USA v. Ann Piper, No. 12-3705 (7th Cir. 2013)Annotate this Case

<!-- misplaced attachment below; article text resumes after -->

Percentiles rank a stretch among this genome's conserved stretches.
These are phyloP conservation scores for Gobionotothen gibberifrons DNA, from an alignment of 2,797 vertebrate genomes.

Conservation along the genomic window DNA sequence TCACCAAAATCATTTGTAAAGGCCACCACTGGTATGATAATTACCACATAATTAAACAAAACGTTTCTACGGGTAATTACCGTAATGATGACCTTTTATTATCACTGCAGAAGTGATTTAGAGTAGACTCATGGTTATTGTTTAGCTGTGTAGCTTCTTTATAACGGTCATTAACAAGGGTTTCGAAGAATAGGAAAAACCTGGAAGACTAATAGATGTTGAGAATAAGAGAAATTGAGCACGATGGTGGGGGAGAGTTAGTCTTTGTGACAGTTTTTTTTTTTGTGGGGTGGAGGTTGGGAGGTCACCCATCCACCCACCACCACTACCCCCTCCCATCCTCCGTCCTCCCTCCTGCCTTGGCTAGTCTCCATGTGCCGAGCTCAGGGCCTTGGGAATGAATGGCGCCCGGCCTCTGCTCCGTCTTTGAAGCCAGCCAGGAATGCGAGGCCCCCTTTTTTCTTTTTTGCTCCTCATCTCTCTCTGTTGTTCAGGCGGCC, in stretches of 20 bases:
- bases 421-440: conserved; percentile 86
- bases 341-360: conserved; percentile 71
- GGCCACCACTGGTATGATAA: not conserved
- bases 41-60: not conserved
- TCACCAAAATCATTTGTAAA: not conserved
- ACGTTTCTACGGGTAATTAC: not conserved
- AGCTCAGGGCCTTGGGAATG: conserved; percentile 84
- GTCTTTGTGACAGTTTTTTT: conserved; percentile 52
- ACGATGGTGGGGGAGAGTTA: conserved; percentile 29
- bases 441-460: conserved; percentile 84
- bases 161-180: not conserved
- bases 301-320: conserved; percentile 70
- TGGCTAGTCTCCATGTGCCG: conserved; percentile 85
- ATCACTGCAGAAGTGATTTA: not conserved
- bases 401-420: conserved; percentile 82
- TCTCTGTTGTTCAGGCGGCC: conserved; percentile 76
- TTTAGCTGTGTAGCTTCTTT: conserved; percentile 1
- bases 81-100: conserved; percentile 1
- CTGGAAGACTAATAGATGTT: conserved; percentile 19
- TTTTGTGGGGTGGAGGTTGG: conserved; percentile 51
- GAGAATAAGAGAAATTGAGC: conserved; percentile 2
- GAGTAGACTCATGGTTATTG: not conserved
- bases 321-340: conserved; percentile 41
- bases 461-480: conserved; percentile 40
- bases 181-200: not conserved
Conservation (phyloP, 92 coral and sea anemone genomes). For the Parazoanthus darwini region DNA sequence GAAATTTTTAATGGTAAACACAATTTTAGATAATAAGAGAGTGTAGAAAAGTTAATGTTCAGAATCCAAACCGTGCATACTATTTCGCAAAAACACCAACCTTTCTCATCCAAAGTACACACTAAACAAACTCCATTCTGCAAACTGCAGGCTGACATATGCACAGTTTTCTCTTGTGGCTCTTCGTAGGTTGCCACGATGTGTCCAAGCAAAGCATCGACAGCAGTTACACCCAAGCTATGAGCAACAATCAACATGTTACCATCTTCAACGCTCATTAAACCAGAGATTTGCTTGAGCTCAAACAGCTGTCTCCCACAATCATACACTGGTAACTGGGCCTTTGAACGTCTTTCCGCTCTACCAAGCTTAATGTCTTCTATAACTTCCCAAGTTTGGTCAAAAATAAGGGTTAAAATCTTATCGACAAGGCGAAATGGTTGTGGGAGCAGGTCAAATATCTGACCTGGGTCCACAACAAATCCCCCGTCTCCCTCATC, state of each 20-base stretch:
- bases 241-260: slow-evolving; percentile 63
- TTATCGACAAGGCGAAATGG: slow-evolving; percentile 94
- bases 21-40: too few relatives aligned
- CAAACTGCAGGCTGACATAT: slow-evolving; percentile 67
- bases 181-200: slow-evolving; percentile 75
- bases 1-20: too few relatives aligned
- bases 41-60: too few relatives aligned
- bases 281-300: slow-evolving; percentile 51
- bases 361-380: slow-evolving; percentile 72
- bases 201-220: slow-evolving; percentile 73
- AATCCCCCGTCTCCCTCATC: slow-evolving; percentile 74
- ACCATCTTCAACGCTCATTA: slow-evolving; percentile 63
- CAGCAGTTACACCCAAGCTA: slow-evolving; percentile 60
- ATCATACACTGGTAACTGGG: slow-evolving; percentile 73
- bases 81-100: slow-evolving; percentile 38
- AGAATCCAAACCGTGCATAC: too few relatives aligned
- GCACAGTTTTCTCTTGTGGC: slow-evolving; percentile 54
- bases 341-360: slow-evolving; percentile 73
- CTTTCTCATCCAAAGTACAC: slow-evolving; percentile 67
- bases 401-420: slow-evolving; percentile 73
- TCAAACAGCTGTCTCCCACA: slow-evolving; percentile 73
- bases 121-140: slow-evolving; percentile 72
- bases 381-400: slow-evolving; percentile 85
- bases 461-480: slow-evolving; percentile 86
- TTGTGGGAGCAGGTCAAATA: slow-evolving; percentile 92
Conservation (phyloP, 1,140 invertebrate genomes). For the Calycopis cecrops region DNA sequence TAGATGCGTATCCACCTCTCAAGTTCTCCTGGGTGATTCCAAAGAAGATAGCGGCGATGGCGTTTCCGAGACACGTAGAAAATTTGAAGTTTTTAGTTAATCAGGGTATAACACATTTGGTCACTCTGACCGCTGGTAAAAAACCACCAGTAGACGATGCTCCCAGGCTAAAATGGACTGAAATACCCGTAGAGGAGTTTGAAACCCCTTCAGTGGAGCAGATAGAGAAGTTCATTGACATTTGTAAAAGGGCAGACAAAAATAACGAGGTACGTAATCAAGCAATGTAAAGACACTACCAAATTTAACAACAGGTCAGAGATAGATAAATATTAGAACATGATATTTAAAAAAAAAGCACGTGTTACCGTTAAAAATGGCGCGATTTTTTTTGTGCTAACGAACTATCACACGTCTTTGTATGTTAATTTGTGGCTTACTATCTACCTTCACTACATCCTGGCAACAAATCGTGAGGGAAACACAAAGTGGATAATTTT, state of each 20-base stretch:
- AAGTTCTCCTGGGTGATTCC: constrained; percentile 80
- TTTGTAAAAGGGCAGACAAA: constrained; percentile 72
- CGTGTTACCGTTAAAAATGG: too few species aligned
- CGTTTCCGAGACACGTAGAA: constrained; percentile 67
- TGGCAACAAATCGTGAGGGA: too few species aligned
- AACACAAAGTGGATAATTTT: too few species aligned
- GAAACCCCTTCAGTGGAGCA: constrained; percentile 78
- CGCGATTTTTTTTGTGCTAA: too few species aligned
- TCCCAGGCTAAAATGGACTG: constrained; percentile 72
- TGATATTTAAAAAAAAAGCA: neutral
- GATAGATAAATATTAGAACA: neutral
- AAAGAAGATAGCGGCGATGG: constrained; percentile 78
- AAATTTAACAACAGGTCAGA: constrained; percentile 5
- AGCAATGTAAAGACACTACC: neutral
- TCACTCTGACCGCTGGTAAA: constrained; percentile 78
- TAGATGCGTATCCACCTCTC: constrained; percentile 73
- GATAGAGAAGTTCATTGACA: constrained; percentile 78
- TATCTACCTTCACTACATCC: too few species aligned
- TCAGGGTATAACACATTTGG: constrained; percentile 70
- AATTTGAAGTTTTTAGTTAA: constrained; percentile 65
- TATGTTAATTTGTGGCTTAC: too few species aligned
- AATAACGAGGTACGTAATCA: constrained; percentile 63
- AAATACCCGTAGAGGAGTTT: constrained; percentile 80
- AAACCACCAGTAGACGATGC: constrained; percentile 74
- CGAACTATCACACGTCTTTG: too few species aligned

NONPRECEDENTIAL DISPOSITION To be cited only in accordance with Fed. R. App. P. 32.1 United States Court of Appeals For the Seventh Circuit Chicago, Illinois 60604 Submitted August 15, 2013 Decided August 16, 2013 Before FRANK H. EASTERBROOK, Chief Judge DIANE P. WOOD, Circuit Judge DAVID F. HAMILTON, Circuit Judge No. 12 3705 UNITED STATES OF AMERICA, Plaintiff Appellee, v. ANN MARIE PIPER, Defendant Appellant. Appeal from the United States District Court for the Central District of Illinois. No. 12 cr 10055 001 James E. Shadid, Chief Judge. O R D E R Federal agents obtained a search warrant for Ann Marie Piper s house in Peoria, Illinois, after investigators in other states had uncovered images depicting Piper engaging in sexually explicit conduct with her minor daughter. The agents interviewed Piper, who confessed to producing the images and transmitting them over the Internet to a man in New York. Piper later pleaded guilty to sexual exploitation of a child. See 18 U.S.C. § 2251(a). Her guidelines calculations include upward adjustments in offense level because the crime had involved sexual contact with a minor under the age of 12, see U.S.S.G. § 2G2.1(b)(1)(A), (b)(2)(A); Piper had distributed the images, see id. § 2G2.1(b)(3); and the victim was her own child, see id. § 2G2.1(b)(5). Her total offense level of 43 and criminal history category of I yielded a guidelines sentence of life imprisonment, which was adjusted to the statutory No. 12 3705 Page 2 maximum of 360 months. See 18 U.S.C. § 2251(a), (e); U.S.S.G. § 5G1.1(a). The district court sentenced Piper to 300 months. Piper has filed a notice of appeal, but her appointed lawyer has concluded that the appeal is frivolous and moves to withdraw under Anders v. California, 386 U.S. 738, 744 (1967). Piper has not accepted our invitation to respond to counsel s submission. See CIR. R. 51(b). We review only the potential issues identified in counsel s facially adequate brief. See United States v. Schuh, 289 F.3d 968, 973 74 (7th Cir. 2002). Piper has told counsel that she does not want to challenge her guilty plea, so counsel properly omits from his Anders submission any discussion about the adequacy of the plea colloquy or the voluntariness of the plea. See United States v. Konczak, 683 F.3d 348, 349 (7th Cir. 2012); United States v. Knox, 287 F.3d 667, 670 72 (7th Cir. 2002). Counsel tells us that he reviewed the district court s guidelines calculations but did not find even a potential claim to discuss. He does note, however, that the district court did not discuss Piper s argument for a term of 15 years, the statutory minimum, based on a categorical challenge to the soundness of the Chapter 2 guidelines for child pornography crimes. Counsel considers whether Piper could argue that the district court committed procedural error by not responding to this argument at sentencing. But district courts are not required to address categorical challenges that are unconnected to the defendant s particular circumstances, United States v. Schmitz, 717 F.3d 536, 542 (7th Cir. 2013); United States v. Garthus, 652 F.3d 715, 721 (7th Cir. 2011); United States v. Ramirez, 675 F.3d 634, 640 (7th Cir. 2011); United States v. Aguilar Huerta, 576 F.3d 365, 367 68 (7th Cir. 2009), so this potential claim of procedural error would be frivolous. Counsel next considers whether Piper could challenge her prison sentence as unreasonable, but the lawyer appropriately rejects this potential argument as frivolous. Piper s sentence is below the guidelines range and thus presumptively reasonable, see Rita v. United States, 551 U.S. 338, 347 (2007); United States v. Klug, 670 F.3d 797, 800 (7th Cir. 2012), and counsel offers no reason to disturb that presumption. Moreover, the district court adequately assessed the factors in 18 U.S.C. § 3553(a), including the brevity of the incestuous conduct, the apparent rehabilitation of Piper s relationship with her daughter and husband, and the fact that the images likely will remain on the Internet and haunt her daughter throughout her life. The court reasonably concluded that a 300 month term is appropriate to reflect the seriousness of the offense and to promote respect for the law while protecting the public from further crimes of the defendant. The motion to withdraw is GRANTED, and the appeal is DISMISSED.